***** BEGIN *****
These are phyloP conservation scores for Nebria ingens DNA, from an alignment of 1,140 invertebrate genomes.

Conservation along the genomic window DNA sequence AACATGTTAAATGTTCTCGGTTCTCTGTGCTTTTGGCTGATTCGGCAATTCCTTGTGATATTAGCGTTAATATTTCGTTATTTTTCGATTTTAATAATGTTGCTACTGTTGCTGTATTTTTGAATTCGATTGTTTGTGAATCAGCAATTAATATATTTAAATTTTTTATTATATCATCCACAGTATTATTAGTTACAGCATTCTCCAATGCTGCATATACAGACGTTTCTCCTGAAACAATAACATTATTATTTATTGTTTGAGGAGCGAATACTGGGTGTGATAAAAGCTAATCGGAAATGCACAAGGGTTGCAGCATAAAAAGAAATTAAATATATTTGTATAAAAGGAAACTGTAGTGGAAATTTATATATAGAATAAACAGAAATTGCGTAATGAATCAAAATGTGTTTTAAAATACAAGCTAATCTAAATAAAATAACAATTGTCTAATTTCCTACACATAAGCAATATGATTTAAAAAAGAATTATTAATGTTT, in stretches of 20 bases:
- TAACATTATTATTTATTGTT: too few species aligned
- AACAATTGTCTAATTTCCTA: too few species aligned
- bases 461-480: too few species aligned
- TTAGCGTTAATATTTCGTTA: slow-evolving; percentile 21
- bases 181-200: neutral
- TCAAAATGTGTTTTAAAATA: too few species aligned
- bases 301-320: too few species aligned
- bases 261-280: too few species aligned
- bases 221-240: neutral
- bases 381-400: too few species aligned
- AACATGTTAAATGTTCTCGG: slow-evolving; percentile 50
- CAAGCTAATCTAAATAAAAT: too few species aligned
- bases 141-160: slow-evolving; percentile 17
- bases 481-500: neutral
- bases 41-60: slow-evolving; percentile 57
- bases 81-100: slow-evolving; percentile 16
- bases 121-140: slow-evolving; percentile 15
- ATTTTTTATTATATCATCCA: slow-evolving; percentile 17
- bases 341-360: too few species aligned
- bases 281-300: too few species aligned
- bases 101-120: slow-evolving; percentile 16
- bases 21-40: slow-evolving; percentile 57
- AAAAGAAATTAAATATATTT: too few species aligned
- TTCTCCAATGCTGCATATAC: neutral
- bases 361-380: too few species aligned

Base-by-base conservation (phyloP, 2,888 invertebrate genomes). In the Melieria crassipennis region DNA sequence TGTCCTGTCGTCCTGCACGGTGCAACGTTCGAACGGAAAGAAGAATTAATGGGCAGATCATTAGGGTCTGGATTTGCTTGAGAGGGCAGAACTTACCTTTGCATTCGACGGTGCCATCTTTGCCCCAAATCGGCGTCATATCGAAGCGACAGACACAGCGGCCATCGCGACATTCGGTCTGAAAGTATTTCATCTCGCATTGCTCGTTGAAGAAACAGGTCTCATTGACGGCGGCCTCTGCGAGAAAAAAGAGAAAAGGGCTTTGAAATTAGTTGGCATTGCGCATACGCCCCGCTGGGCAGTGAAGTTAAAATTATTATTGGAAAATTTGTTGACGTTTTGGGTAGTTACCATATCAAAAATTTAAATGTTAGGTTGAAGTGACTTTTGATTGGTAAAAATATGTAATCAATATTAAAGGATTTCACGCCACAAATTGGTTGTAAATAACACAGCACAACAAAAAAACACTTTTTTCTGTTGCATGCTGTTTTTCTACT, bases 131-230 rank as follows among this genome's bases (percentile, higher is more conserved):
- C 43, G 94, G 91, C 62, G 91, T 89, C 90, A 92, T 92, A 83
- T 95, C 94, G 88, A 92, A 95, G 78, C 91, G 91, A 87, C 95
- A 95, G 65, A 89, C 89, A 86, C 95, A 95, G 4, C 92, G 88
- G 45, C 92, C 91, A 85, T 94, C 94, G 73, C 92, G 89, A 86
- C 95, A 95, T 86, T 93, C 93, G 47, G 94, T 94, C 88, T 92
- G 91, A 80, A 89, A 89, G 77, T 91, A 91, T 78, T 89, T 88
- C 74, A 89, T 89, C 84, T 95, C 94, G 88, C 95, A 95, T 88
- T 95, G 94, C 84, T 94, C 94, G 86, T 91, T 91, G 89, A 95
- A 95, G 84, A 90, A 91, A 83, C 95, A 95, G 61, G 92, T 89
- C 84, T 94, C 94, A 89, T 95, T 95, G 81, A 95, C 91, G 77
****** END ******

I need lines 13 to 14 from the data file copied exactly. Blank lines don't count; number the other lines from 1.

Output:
- AACATGTTAAATGTTCTCGG: slow-evolving; percentile 50
- CAAGCTAATCTAAATAAAAT: too few species aligned